Why a 2020/2021 "superseason" isn't that great an idea
With yet more of the 2020 F1 calendar falling away due to the COVID-19 virus, attempts are being made to salvage what is left of the season. One solution gaining traction amongst F1's fanbase is to make this year's championship part of the 2021 season.
On the face of it, this seems like a solid idea. At the time of writing, the 2020 season is due to start in Montreal - originally round nine of the 22 race championship. There is however, absolutely no certainty as to whether the Canadian Grand Prix will take place, and with this year's calendar looking increasingly thin, combining it with the 2021 season looks more and more favourable.
The advantages of a so-called "superseason" are obvious. This year's cancelled races would still be a part of the world championship, albeit holding one fewer event than other venues. Furthermore, given the announcement that teams will use their 2020 car chassis in 2021, it makes sense from a sporting perspective that each world championship is contested by different cars. Using the same car for multiple seasons is not unknown in Formula One, with such a phenomenon most recently occurring in 2015 with Manor running their season in a revised Marussia from 2014. This is, however, an exception to a general trend in the sport where teams compete each season using different cars.
For some fans, a superseason would entice an exciting endurance spectacle for the teams & drivers, and regulation stability might result in a closely fought 30 or so race championship with an arguably more deserving winner than ever before. A superseason also seems like an elegantly simple solution to the complexities of rescheduling postponed rounds. This simplicity, incidentally, is also why it won't work.
Not one driver in this picture is contracted to their team for 2021.
Whilst a superseason would solve the calendar and scheduling problems F1 currently faces, it would cause a number of other issues. For starters, driver and circuit contracts are based on Formula One having one season per year. Over half of the 2020 grid is out of contract with their team at the end of the year. Would it mean an inundation of mid-season driver swaps between Abu Dhabi 2020 and Australia 2021? Maybe, although teams would likely prefer to extend their existing contracts with drivers through to the end of a superseason for the sake of simplicity. The Circuit de Barcelona-Catalunya is known to have a one year deal applying to 2020 only. Would it be allowed to host a round of a multi-year calendar? Resolving the agreements F1 has with its circuits, broadcasters and partners may prove too difficult or undesirable to those in charge of the sport.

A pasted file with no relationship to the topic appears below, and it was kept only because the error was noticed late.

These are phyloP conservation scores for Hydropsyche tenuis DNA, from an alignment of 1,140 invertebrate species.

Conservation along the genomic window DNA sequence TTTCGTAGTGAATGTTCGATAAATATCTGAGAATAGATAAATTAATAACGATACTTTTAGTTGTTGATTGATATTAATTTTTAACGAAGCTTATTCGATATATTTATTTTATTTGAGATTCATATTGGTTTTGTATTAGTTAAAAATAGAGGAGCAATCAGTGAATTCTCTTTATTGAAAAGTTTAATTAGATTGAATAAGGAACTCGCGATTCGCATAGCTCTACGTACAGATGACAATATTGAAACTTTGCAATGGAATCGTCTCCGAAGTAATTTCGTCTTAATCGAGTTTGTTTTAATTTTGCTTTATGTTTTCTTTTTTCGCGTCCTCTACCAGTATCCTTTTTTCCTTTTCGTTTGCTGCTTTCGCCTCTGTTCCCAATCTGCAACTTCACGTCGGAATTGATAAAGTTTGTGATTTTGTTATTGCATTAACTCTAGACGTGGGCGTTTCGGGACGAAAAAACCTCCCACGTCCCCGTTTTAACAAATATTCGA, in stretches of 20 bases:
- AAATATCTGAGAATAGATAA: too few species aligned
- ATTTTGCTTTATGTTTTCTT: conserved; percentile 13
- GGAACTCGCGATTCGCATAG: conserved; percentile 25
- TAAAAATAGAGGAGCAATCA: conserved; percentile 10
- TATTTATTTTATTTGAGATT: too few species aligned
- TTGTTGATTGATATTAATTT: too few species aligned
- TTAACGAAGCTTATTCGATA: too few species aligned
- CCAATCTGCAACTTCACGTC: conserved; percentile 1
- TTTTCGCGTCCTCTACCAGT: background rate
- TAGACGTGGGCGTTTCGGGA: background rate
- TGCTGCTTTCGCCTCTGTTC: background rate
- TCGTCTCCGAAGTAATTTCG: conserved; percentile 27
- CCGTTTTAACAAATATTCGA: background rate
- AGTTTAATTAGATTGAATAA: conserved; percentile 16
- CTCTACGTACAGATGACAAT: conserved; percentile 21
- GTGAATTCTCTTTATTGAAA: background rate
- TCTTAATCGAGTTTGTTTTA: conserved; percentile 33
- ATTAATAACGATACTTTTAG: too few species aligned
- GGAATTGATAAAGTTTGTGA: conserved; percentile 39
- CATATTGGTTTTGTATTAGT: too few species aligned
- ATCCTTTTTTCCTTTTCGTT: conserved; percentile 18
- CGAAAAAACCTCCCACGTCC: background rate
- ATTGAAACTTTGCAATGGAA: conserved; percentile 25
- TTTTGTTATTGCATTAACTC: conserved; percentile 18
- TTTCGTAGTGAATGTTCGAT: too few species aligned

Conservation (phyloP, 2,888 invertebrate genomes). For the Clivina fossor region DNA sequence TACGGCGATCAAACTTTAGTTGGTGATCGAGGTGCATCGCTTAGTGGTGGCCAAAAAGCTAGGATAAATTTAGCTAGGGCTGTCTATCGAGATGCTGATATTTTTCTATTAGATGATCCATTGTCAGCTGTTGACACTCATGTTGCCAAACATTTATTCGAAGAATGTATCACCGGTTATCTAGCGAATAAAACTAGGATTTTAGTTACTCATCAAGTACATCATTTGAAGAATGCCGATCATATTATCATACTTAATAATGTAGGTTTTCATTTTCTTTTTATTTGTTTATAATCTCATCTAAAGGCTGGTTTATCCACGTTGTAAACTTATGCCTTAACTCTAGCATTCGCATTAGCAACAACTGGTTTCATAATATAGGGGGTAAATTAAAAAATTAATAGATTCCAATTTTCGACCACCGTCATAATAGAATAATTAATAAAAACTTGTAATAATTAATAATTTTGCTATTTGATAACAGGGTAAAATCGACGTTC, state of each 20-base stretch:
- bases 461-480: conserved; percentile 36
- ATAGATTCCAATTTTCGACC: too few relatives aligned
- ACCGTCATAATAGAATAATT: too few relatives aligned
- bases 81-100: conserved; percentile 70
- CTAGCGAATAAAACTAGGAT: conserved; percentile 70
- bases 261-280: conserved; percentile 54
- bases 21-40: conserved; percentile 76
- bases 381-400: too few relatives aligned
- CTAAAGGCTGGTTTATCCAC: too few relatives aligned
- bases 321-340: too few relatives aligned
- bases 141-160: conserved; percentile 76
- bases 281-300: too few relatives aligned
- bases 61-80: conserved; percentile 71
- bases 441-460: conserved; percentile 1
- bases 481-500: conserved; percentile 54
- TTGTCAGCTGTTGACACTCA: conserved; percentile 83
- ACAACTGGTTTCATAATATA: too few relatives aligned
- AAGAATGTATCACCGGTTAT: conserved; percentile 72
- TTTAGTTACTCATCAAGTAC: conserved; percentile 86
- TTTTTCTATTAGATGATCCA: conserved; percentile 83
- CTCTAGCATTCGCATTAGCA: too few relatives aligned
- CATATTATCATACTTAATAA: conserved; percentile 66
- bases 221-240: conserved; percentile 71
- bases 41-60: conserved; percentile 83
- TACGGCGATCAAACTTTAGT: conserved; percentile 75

An F1 superseason also ignores the series' feeder categories. It would make sense for Formula 2 and Formula 3 to follow the main series and provide support races at its typical venues throughout the superseason. This however would be not be well received by F2 and F3's teams, who rely significantly on financial contributions from their drivers in order to compete. For this reason, mid-season driver changes are considerably more common in junior categories than in F1. By combining the two seasons, payment disputes could arise. Teams will require the funding to bear the cost of the shortened 2020 year along with the full 2021 season, but drivers may not be willing or able to provide a budget for two seasons' racing.
2011 saw an impressive title victory for Vettel - but it was hardly a classic of a season.
Fans may also want to consider whether they want a superseason at all. A 30 round championship does sound exciting at first, but there is no reason why one team or driver won't dominate the whole season. What F1 hardly wants is for a driver to wrap up the title with four rounds of the championship to go - as Vettel managed in the 19 race 2011 season. Furthermore, some fans may hope for F1 to reschedule some of 2020's postponed rounds into the winter break between this and next year. Its a happy thought that racing may continue through the winter, but don't expect it to happen. Why would China's Shanghai International Circuit expect ticket revenue from spectators for a race in January, and then expect the same revenue again just three months later?
A superseason may therefore not be so desirable. F1 is an incredibly complex sport and so simpler solutions such as these will often only cause more problems. For now though, it is a simple game of staying indoors and waiting for the virus' eradication so that motorsport can safely resume.